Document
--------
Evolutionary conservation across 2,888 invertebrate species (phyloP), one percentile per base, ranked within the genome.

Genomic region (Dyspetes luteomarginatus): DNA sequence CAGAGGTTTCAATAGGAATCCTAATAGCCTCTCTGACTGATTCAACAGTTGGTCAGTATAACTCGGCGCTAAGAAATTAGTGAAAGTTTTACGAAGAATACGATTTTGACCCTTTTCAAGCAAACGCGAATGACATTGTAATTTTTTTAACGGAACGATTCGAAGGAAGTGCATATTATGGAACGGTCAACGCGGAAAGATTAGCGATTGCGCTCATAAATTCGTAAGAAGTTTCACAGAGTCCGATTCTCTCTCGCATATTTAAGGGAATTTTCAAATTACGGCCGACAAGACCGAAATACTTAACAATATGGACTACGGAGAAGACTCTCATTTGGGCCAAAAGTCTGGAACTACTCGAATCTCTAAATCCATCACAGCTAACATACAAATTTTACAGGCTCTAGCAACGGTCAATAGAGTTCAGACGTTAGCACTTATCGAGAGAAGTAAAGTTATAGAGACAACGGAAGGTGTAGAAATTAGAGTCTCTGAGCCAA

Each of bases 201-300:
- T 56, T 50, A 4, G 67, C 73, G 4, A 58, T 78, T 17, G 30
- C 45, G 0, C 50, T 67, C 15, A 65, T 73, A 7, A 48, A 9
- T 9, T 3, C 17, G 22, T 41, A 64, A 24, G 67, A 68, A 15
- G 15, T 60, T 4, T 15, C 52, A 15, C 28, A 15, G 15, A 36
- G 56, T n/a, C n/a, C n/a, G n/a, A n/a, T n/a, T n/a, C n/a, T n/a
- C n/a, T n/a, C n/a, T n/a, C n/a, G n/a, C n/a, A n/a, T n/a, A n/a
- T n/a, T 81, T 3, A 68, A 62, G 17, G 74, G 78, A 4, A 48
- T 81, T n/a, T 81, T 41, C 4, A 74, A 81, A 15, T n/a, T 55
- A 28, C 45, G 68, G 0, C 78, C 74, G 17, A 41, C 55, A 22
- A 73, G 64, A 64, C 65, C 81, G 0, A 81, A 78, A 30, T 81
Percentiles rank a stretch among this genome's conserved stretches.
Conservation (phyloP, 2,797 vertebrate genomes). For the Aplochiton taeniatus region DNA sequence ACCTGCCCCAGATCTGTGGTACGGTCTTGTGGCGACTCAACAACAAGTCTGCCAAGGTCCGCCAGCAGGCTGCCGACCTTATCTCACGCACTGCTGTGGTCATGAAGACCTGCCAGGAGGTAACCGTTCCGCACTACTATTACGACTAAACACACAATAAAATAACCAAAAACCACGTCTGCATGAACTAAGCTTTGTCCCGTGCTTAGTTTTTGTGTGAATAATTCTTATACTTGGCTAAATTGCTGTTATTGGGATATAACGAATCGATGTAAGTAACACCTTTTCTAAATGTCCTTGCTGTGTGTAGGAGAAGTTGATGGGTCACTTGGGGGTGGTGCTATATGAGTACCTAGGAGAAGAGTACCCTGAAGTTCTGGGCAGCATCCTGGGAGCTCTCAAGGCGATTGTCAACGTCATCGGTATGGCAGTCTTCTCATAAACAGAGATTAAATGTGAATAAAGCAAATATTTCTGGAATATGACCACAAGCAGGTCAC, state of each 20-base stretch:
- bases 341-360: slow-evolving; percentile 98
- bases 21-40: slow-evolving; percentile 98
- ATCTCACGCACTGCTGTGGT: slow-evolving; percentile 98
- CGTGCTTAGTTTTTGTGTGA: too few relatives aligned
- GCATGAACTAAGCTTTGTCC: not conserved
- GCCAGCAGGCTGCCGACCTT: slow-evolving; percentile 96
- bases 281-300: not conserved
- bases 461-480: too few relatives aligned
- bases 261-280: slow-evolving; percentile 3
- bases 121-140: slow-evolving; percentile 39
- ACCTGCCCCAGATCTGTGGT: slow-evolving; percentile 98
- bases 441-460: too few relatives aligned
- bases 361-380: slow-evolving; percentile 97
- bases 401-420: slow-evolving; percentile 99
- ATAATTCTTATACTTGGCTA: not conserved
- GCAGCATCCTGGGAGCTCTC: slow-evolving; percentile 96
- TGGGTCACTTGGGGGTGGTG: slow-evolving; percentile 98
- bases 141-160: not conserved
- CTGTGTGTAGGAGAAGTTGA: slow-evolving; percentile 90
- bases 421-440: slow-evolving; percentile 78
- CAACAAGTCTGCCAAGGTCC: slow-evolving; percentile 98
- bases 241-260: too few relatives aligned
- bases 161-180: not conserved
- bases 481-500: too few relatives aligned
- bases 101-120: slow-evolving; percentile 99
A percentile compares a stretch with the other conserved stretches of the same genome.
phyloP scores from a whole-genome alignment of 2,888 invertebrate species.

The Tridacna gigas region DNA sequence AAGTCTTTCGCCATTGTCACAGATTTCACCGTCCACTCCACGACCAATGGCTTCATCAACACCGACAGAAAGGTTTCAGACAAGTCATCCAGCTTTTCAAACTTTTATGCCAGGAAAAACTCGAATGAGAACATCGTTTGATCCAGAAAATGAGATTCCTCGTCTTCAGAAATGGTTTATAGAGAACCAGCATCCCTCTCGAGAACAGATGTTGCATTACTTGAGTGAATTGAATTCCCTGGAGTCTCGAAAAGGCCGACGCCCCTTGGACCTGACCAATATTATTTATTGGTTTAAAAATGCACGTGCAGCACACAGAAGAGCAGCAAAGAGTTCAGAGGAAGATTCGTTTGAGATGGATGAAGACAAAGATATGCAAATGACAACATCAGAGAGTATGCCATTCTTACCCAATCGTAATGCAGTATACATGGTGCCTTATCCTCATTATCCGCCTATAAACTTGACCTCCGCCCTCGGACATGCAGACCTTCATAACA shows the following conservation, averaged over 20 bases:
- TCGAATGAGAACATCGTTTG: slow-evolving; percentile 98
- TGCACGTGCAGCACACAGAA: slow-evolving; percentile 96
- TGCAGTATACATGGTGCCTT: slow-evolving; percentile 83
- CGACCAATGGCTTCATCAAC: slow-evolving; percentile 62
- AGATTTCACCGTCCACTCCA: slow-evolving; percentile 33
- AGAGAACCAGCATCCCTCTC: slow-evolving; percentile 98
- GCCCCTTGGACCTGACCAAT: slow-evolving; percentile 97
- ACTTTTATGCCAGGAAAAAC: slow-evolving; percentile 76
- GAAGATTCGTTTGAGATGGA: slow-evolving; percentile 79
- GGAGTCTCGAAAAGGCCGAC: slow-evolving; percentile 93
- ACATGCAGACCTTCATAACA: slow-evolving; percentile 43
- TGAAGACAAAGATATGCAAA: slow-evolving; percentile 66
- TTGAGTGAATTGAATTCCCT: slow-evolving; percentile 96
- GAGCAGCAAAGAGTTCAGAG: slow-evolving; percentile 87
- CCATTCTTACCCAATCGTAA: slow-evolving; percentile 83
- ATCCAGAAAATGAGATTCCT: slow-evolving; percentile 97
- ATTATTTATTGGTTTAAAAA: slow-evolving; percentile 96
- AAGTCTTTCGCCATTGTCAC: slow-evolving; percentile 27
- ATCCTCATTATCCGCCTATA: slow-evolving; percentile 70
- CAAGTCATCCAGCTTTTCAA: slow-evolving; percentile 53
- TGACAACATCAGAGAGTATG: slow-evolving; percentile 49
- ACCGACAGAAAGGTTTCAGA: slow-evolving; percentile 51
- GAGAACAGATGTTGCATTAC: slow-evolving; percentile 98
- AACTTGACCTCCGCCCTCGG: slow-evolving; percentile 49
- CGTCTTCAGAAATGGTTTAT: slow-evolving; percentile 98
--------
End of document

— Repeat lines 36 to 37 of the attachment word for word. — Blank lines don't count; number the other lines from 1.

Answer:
- CAACAAGTCTGCCAAGGTCC: slow-evolving; percentile 98
- bases 241-260: too few relatives aligned